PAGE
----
Polyclonal spread of erythromycin-resistant Streptococcus agalactiae in Southern Taiwan

Wen-Chien Ko, Jing Jou Yan, Nan-Yao Lee, Hsiu Mei Wu, Jiunn Jong Wu

Research output: Contribution to journalArticle

6 Citations (Scopus)

Abstract

Resistance to erythromycin is common among Streptococcus agalactiae in Taiwan, however the genetic relatedness of erythromycin-resistant isolates has not yet been reported. From 1991 to 2001, 629 clinical isolates of S. agalactiae were collected in a medical center at Tainan in southern Taiwan, of which 189 (30.0%) were resistant to erythromycin. The isolation rate of erythromycin-resistant group B streptococcus (GBS) was stable, irrespective of the clinical sources or study period. Among them, 145 (76.7%) isolates showed the macrolide-lincosamide-streptogramin B (MLS)-resistant phenotype, and 44 (23.3%) had the macrolide (M)-resistant phenotype. Of the isolates with MLS phenotype, 141 (97.2%) isolates harbored the ermB gene alone and only three (2.1%) the ermTR gene, whereas 41 (93.2%) of 44 isolates with M phenotype harbored the mefA/E gene. Of 177 typeable isolates, there were 26 unrelated pulsed-field gel electrophoresis (PFGE) patterns. PFGE type 1 accounted for 17.8% (24/135) of MLS phenotype isolates with the ermB gene and 48.7% (18/37) of M phenotype isolates with the mefA/E gene. During the study period, the proportion of PFGE type 6 decreased significantly, whereas that of type 8 increased. Our results suggest that erythromycin resistance is not uncommon among clinical isolates of S. agalactiae and is, at least, partially related to polyclonal spread in southern Taiwan.

Original languageEnglish
Pages (from-to)306-312
Number of pages7
JournalMicrobial Drug Resistance
Volume10
Issue number4
DOIs
Publication statusPublished - 2004 Jan 1

Fingerprint

Streptococcus agalactiae
Erythromycin
Taiwan
Streptogramin B
Macrolides
Lincosamides
Phenotype
Pulsed Field Gel Electrophoresis
Genes

All Science Journal Classification (ASJC) codes

  • Microbiology
  • Immunology
  • Pharmacology
  • Microbiology (medical)

Cite this

Ko, Wen-Chien ; Yan, Jing Jou ; Lee, Nan-Yao ; Wu, Hsiu Mei ; Wu, Jiunn Jong. / Polyclonal spread of erythromycin-resistant Streptococcus agalactiae in Southern Taiwan. In: Microbial Drug Resistance. 2004 ; Vol. 10, No. 4. pp. 306-312.
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Polyclonal spread of erythromycin-resistant Streptococcus agalactiae in Southern Taiwan. / Ko, Wen-Chien; Yan, Jing Jou; Lee, Nan-Yao; Wu, Hsiu Mei; Wu, Jiunn Jong.

In: Microbial Drug Resistance, Vol. 10, No. 4, 01.01.2004, p. 306-312.

Research output: Contribution to journalArticle

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N2 - Resistance to erythromycin is common among Streptococcus agalactiae in Taiwan, however the genetic relatedness of erythromycin-resistant isolates has not yet been reported. From 1991 to 2001, 629 clinical isolates of S. agalactiae were collected in a medical center at Tainan in southern Taiwan, of which 189 (30.0%) were resistant to erythromycin. The isolation rate of erythromycin-resistant group B streptococcus (GBS) was stable, irrespective of the clinical sources or study period. Among them, 145 (76.7%) isolates showed the macrolide-lincosamide-streptogramin B (MLS)-resistant phenotype, and 44 (23.3%) had the macrolide (M)-resistant phenotype. Of the isolates with MLS phenotype, 141 (97.2%) isolates harbored the ermB gene alone and only three (2.1%) the ermTR gene, whereas 41 (93.2%) of 44 isolates with M phenotype harbored the mefA/E gene. Of 177 typeable isolates, there were 26 unrelated pulsed-field gel electrophoresis (PFGE) patterns. PFGE type 1 accounted for 17.8% (24/135) of MLS phenotype isolates with the ermB gene and 48.7% (18/37) of M phenotype isolates with the mefA/E gene. During the study period, the proportion of PFGE type 6 decreased significantly, whereas that of type 8 increased. Our results suggest that erythromycin resistance is not uncommon among clinical isolates of S. agalactiae and is, at least, partially related to polyclonal spread in southern Taiwan.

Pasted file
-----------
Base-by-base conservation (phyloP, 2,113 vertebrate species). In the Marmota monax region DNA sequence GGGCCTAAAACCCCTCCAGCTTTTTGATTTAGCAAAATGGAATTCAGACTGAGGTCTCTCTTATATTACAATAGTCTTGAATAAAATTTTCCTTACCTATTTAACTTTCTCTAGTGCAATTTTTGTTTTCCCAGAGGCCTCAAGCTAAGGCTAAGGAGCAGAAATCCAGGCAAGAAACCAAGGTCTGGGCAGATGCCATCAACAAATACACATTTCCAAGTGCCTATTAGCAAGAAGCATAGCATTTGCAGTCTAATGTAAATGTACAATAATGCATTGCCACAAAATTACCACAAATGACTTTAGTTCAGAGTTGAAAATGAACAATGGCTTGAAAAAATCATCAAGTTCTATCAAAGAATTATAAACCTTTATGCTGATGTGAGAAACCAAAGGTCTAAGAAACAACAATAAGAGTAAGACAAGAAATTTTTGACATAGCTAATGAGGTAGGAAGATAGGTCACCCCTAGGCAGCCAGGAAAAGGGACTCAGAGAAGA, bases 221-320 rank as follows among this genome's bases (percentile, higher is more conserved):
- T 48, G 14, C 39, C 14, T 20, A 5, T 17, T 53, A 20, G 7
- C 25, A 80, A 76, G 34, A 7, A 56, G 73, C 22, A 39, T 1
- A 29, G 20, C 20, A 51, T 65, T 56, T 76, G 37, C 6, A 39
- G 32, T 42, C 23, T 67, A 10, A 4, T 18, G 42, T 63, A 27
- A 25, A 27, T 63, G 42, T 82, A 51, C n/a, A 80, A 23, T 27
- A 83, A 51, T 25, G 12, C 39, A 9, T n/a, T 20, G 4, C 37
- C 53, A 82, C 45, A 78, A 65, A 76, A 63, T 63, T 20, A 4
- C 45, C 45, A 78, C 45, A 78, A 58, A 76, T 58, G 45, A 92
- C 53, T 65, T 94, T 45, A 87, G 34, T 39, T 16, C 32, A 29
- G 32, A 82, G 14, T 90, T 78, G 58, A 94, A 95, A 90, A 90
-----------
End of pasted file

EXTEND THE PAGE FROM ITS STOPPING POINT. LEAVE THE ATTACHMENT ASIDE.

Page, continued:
AB - Resistance to erythromycin is common among Streptococcus agalactiae in Taiwan, however the genetic relatedness of erythromycin-resistant isolates has not yet been reported. From 1991 to 2001, 629 clinical isolates of S. agalactiae were collected in a medical center at Tainan in southern Taiwan, of which 189 (30.0%) were resistant to erythromycin. The isolation rate of erythromycin-resistant group B streptococcus (GBS) was stable, irrespective of the clinical sources or study period. Among them, 145 (76.7%) isolates showed the macrolide-lincosamide-streptogramin B (MLS)-resistant phenotype, and 44 (23.3%) had the macrolide (M)-resistant phenotype. Of the isolates with MLS phenotype, 141 (97.2%) isolates harbored the ermB gene alone and only three (2.1%) the ermTR gene, whereas 41 (93.2%) of 44 isolates with M phenotype harbored the mefA/E gene. Of 177 typeable isolates, there were 26 unrelated pulsed-field gel electrophoresis (PFGE) patterns. PFGE type 1 accounted for 17.8% (24/135) of MLS phenotype isolates with the ermB gene and 48.7% (18/37) of M phenotype isolates with the mefA/E gene. During the study period, the proportion of PFGE type 6 decreased significantly, whereas that of type 8 increased. Our results suggest that erythromycin resistance is not uncommon among clinical isolates of S. agalactiae and is, at least, partially related to polyclonal spread in southern Taiwan.

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